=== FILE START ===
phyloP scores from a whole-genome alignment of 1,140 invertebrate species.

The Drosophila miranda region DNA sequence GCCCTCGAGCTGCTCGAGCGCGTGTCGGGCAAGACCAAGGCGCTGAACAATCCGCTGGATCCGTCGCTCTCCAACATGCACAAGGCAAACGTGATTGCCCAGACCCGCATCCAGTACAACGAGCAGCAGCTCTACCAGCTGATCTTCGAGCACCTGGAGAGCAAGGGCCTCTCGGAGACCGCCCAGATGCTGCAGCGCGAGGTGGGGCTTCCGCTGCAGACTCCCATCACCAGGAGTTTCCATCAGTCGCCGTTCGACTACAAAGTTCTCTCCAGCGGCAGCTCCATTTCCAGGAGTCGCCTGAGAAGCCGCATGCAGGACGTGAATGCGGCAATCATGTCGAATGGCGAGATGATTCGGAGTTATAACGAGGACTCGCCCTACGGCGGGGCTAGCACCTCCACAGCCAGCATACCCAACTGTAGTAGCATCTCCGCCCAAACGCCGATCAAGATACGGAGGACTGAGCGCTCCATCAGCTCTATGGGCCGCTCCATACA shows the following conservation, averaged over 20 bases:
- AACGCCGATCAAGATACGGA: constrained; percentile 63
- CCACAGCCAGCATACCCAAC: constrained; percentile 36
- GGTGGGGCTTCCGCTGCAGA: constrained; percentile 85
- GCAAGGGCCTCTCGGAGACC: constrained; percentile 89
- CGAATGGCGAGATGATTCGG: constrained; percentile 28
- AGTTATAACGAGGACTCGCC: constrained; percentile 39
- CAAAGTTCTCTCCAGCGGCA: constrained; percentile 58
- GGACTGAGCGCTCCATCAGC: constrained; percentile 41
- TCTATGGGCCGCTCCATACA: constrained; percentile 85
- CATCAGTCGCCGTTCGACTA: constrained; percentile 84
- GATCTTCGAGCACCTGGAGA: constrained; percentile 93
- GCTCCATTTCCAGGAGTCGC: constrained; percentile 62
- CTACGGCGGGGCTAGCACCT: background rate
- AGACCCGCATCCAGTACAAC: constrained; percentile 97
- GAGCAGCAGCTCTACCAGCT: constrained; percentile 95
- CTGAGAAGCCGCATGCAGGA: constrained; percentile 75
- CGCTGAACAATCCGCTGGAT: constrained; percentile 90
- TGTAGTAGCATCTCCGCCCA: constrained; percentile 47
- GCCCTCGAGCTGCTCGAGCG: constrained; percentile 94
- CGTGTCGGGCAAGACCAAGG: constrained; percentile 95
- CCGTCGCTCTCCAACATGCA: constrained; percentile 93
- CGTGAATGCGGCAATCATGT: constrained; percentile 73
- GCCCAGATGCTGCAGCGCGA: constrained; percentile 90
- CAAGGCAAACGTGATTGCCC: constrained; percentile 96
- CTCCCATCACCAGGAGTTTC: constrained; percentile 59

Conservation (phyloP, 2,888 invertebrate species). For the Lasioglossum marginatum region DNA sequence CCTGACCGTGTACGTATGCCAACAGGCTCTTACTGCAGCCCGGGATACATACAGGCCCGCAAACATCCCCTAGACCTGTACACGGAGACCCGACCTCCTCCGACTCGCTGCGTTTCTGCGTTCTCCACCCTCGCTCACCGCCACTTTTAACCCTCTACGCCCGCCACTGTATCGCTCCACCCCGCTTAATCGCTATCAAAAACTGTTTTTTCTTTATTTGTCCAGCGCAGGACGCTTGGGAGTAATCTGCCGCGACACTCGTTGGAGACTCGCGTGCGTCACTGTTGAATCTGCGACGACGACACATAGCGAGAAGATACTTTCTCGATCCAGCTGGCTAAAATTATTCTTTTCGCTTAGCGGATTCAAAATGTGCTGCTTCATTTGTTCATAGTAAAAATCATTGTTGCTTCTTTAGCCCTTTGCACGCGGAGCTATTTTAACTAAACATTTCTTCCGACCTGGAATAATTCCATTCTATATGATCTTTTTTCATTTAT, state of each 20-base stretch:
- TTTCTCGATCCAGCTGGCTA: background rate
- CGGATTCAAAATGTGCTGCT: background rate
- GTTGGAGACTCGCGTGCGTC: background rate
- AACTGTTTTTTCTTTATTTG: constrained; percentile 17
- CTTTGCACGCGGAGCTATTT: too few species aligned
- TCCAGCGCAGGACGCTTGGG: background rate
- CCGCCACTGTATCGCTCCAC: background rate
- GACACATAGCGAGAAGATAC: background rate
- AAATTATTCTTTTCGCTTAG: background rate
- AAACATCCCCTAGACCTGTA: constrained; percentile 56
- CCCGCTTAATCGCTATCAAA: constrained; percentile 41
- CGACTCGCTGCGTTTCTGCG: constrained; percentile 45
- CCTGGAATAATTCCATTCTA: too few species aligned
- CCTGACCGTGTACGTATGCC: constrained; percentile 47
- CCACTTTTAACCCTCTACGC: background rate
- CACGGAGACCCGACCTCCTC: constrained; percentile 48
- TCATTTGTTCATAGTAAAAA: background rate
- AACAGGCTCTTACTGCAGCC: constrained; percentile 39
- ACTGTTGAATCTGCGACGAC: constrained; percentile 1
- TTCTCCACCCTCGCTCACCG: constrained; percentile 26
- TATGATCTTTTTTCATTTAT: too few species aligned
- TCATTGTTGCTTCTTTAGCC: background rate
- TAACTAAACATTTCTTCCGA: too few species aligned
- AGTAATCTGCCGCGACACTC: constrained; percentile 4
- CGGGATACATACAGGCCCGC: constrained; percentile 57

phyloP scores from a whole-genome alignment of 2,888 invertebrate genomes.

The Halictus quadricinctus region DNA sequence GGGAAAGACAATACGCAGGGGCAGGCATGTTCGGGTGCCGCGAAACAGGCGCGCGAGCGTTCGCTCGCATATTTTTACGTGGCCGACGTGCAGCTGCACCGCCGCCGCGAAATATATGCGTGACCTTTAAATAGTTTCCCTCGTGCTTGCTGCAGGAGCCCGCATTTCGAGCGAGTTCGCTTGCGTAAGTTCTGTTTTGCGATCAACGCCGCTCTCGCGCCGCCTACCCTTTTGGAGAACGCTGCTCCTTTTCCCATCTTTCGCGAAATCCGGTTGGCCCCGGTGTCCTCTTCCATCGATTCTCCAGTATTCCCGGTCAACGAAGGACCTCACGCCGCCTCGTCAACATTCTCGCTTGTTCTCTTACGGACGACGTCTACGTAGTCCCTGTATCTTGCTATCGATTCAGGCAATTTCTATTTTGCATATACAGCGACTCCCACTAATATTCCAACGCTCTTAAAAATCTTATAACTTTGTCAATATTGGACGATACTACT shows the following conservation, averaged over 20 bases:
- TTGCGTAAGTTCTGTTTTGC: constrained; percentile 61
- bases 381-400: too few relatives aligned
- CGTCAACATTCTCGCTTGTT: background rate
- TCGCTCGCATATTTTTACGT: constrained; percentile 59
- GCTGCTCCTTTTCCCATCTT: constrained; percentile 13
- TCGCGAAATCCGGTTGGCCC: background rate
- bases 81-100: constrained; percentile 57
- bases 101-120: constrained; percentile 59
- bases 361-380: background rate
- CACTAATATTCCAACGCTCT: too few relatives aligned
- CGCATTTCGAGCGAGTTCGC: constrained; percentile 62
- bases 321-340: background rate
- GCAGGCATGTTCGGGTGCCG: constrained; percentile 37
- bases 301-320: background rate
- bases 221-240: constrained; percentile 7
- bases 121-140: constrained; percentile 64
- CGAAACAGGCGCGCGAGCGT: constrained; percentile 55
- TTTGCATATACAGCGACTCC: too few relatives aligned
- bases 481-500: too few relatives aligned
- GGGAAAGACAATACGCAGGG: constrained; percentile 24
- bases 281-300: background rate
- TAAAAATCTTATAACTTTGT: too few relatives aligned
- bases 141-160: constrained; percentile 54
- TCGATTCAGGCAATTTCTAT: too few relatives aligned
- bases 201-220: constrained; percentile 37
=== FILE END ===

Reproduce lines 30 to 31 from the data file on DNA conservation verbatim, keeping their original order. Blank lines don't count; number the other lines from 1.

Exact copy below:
- CGGATTCAAAATGTGCTGCT: background rate
- GTTGGAGACTCGCGTGCGTC: background rate